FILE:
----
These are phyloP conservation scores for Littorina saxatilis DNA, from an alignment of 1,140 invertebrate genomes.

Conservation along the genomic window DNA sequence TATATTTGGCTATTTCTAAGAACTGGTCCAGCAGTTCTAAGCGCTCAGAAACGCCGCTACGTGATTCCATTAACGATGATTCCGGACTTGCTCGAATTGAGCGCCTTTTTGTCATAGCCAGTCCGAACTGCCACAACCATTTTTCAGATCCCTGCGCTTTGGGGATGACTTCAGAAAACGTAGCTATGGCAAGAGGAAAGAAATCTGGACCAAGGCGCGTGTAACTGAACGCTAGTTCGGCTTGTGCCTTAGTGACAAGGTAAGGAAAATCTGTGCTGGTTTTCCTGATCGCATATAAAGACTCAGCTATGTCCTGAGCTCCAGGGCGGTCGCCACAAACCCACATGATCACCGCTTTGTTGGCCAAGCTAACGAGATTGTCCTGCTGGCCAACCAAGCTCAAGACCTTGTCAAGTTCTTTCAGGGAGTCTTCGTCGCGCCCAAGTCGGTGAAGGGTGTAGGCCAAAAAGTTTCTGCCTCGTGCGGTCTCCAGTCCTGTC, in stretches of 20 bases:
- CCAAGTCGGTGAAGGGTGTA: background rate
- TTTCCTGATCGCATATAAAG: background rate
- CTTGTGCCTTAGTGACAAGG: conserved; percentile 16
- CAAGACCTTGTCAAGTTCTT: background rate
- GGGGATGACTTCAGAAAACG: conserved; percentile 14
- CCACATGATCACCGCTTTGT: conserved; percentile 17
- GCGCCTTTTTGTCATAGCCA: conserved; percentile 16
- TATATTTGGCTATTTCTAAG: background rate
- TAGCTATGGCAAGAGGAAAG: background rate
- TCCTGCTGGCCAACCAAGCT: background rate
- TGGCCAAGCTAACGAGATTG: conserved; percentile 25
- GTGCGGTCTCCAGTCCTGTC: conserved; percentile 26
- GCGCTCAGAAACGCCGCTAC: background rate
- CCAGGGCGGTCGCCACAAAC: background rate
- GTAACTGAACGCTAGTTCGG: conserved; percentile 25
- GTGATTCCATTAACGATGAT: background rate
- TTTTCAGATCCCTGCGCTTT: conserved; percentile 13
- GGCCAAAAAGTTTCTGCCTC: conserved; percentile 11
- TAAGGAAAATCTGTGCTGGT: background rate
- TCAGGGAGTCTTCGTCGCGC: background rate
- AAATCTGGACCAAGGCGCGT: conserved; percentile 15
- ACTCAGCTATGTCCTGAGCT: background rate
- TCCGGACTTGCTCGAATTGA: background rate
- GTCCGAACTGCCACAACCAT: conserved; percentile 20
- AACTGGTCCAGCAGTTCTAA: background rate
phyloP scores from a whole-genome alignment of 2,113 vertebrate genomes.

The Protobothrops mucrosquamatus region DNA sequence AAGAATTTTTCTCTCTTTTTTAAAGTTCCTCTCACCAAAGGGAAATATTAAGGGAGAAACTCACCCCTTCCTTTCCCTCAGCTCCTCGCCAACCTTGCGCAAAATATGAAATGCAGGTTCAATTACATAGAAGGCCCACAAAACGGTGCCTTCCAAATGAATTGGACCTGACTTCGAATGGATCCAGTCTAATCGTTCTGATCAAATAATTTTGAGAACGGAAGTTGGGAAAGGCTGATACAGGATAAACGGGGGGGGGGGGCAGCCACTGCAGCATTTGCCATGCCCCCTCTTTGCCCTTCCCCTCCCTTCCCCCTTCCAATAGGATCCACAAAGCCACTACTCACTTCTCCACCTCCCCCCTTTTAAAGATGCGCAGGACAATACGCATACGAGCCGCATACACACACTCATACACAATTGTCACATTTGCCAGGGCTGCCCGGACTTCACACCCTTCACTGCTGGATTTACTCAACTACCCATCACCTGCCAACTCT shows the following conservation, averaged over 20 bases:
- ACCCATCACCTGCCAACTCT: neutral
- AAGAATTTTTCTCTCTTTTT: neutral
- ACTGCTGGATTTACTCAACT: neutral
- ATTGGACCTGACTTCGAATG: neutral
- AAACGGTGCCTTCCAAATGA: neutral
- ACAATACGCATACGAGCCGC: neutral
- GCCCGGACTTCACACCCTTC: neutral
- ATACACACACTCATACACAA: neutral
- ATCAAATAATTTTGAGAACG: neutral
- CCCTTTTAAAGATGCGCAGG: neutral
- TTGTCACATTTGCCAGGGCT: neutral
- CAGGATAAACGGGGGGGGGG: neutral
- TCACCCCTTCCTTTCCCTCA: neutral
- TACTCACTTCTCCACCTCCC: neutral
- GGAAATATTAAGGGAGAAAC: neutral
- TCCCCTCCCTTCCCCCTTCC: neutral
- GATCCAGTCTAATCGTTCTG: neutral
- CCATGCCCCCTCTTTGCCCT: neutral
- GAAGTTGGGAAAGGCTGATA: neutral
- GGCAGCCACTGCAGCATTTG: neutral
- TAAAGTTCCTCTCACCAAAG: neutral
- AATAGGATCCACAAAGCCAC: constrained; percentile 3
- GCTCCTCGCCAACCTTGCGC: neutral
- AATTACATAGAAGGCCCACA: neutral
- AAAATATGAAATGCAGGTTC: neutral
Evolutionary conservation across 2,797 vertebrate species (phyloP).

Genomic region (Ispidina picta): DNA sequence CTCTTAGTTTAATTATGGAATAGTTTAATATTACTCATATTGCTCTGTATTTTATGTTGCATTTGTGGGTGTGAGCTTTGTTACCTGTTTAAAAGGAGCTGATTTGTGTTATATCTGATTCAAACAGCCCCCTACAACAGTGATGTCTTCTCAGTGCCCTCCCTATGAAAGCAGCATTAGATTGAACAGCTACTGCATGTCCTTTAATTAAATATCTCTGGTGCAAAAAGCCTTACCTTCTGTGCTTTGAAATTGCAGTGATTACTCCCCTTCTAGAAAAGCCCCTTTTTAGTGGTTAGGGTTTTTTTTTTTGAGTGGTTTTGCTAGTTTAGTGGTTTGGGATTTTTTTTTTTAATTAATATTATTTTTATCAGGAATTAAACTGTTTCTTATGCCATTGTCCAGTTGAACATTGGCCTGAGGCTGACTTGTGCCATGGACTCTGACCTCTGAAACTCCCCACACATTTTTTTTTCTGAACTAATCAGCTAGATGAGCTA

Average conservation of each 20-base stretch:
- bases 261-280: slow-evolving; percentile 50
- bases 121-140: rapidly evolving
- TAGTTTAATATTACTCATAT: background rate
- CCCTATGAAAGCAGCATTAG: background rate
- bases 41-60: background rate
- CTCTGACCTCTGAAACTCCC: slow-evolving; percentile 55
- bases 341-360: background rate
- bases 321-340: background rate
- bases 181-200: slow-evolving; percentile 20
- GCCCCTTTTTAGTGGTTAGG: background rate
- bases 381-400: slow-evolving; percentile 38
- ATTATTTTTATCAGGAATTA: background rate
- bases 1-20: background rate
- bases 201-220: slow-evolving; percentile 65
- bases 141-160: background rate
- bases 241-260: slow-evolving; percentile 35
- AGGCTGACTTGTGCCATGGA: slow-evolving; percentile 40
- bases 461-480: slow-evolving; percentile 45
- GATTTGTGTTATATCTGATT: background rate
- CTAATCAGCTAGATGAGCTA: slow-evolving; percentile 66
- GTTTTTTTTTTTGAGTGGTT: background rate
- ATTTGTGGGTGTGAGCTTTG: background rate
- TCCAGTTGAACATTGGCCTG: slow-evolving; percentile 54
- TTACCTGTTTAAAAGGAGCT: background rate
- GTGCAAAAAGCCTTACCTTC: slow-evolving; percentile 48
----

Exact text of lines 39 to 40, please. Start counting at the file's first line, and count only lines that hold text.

- CCCTTTTAAAGATGCGCAGG: neutral
- TTGTCACATTTGCCAGGGCT: neutral